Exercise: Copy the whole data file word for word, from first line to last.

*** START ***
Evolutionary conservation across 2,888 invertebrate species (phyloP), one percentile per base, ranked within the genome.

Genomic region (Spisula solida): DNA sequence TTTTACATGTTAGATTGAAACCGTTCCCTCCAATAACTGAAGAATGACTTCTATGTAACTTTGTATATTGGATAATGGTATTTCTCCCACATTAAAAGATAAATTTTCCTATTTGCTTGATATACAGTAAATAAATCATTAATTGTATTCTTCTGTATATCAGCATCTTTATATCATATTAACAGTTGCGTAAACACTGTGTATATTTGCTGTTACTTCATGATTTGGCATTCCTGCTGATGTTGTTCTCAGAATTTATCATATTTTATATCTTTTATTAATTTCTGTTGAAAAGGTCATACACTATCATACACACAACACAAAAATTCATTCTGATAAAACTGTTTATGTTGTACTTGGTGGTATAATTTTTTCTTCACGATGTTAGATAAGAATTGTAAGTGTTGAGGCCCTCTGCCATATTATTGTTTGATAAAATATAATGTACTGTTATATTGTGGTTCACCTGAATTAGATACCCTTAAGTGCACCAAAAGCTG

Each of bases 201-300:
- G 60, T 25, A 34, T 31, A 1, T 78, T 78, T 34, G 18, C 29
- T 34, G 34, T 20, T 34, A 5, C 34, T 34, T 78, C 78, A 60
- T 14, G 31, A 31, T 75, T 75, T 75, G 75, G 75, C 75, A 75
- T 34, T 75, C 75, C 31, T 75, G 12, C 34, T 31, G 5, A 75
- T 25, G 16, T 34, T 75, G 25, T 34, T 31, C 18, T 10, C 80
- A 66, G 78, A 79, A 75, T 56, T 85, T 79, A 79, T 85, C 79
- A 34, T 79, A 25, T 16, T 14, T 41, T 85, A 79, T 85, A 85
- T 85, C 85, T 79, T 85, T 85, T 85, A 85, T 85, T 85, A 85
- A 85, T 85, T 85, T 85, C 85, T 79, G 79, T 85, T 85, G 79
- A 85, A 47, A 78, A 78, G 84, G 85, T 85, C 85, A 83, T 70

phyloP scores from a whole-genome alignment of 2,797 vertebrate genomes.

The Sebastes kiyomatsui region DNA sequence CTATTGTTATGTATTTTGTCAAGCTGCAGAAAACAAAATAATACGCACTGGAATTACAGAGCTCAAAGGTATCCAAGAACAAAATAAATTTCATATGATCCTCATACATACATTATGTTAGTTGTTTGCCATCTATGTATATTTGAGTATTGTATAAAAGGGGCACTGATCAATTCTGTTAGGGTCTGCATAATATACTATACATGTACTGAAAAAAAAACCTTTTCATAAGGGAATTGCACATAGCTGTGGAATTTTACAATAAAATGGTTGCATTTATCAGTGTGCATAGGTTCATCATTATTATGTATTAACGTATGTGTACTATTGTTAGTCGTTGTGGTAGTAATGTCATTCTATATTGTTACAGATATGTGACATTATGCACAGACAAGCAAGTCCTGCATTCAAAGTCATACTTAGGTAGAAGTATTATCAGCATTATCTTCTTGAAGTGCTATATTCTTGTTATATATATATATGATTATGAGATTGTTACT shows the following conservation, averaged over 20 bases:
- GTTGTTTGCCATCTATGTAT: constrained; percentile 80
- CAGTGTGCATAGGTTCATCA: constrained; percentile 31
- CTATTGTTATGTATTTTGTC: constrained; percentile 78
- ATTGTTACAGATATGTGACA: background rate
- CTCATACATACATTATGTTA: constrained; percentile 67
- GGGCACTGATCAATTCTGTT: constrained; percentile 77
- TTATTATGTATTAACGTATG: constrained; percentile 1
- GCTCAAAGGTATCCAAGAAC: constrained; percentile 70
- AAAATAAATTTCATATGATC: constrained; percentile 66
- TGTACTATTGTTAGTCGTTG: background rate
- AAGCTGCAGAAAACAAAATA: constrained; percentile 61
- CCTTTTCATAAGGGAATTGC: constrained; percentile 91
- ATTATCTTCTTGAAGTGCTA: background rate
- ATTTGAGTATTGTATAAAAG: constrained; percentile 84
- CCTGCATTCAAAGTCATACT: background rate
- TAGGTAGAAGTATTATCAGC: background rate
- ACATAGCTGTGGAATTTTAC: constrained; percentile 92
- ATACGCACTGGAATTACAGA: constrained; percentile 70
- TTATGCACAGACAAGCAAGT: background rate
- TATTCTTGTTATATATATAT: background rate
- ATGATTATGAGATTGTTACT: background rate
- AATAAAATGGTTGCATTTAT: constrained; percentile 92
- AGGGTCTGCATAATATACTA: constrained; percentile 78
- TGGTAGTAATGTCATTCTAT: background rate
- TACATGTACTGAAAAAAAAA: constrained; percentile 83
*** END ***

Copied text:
Evolutionary conservation across 2,888 invertebrate species (phyloP), one percentile per base, ranked within the genome.

Genomic region (Spisula solida): DNA sequence TTTTACATGTTAGATTGAAACCGTTCCCTCCAATAACTGAAGAATGACTTCTATGTAACTTTGTATATTGGATAATGGTATTTCTCCCACATTAAAAGATAAATTTTCCTATTTGCTTGATATACAGTAAATAAATCATTAATTGTATTCTTCTGTATATCAGCATCTTTATATCATATTAACAGTTGCGTAAACACTGTGTATATTTGCTGTTACTTCATGATTTGGCATTCCTGCTGATGTTGTTCTCAGAATTTATCATATTTTATATCTTTTATTAATTTCTGTTGAAAAGGTCATACACTATCATACACACAACACAAAAATTCATTCTGATAAAACTGTTTATGTTGTACTTGGTGGTATAATTTTTTCTTCACGATGTTAGATAAGAATTGTAAGTGTTGAGGCCCTCTGCCATATTATTGTTTGATAAAATATAATGTACTGTTATATTGTGGTTCACCTGAATTAGATACCCTTAAGTGCACCAAAAGCTG

Each of bases 201-300:
- G 60, T 25, A 34, T 31, A 1, T 78, T 78, T 34, G 18, C 29
- T 34, G 34, T 20, T 34, A 5, C 34, T 34, T 78, C 78, A 60
- T 14, G 31, A 31, T 75, T 75, T 75, G 75, G 75, C 75, A 75
- T 34, T 75, C 75, C 31, T 75, G 12, C 34, T 31, G 5, A 75
- T 25, G 16, T 34, T 75, G 25, T 34, T 31, C 18, T 10, C 80
- A 66, G 78, A 79, A 75, T 56, T 85, T 79, A 79, T 85, C 79
- A 34, T 79, A 25, T 16, T 14, T 41, T 85, A 79, T 85, A 85
- T 85, C 85, T 79, T 85, T 85, T 85, A 85, T 85, T 85, A 85
- A 85, T 85, T 85, T 85, C 85, T 79, G 79, T 85, T 85, G 79
- A 85, A 47, A 78, A 78, G 84, G 85, T 85, C 85, A 83, T 70

phyloP scores from a whole-genome alignment of 2,797 vertebrate genomes.

The Sebastes kiyomatsui region DNA sequence CTATTGTTATGTATTTTGTCAAGCTGCAGAAAACAAAATAATACGCACTGGAATTACAGAGCTCAAAGGTATCCAAGAACAAAATAAATTTCATATGATCCTCATACATACATTATGTTAGTTGTTTGCCATCTATGTATATTTGAGTATTGTATAAAAGGGGCACTGATCAATTCTGTTAGGGTCTGCATAATATACTATACATGTACTGAAAAAAAAACCTTTTCATAAGGGAATTGCACATAGCTGTGGAATTTTACAATAAAATGGTTGCATTTATCAGTGTGCATAGGTTCATCATTATTATGTATTAACGTATGTGTACTATTGTTAGTCGTTGTGGTAGTAATGTCATTCTATATTGTTACAGATATGTGACATTATGCACAGACAAGCAAGTCCTGCATTCAAAGTCATACTTAGGTAGAAGTATTATCAGCATTATCTTCTTGAAGTGCTATATTCTTGTTATATATATATATGATTATGAGATTGTTACT shows the following conservation, averaged over 20 bases:
- GTTGTTTGCCATCTATGTAT: constrained; percentile 80
- CAGTGTGCATAGGTTCATCA: constrained; percentile 31
- CTATTGTTATGTATTTTGTC: constrained; percentile 78
- ATTGTTACAGATATGTGACA: background rate
- CTCATACATACATTATGTTA: constrained; percentile 67
- GGGCACTGATCAATTCTGTT: constrained; percentile 77
- TTATTATGTATTAACGTATG: constrained; percentile 1
- GCTCAAAGGTATCCAAGAAC: constrained; percentile 70
- AAAATAAATTTCATATGATC: constrained; percentile 66
- TGTACTATTGTTAGTCGTTG: background rate
- AAGCTGCAGAAAACAAAATA: constrained; percentile 61
- CCTTTTCATAAGGGAATTGC: constrained; percentile 91
- ATTATCTTCTTGAAGTGCTA: background rate
- ATTTGAGTATTGTATAAAAG: constrained; percentile 84
- CCTGCATTCAAAGTCATACT: background rate
- TAGGTAGAAGTATTATCAGC: background rate
- ACATAGCTGTGGAATTTTAC: constrained; percentile 92
- ATACGCACTGGAATTACAGA: constrained; percentile 70
- TTATGCACAGACAAGCAAGT: background rate
- TATTCTTGTTATATATATAT: background rate
- ATGATTATGAGATTGTTACT: background rate
- AATAAAATGGTTGCATTTAT: constrained; percentile 92
- AGGGTCTGCATAATATACTA: constrained; percentile 78
- TGGTAGTAATGTCATTCTAT: background rate
- TACATGTACTGAAAAAAAAA: constrained; percentile 83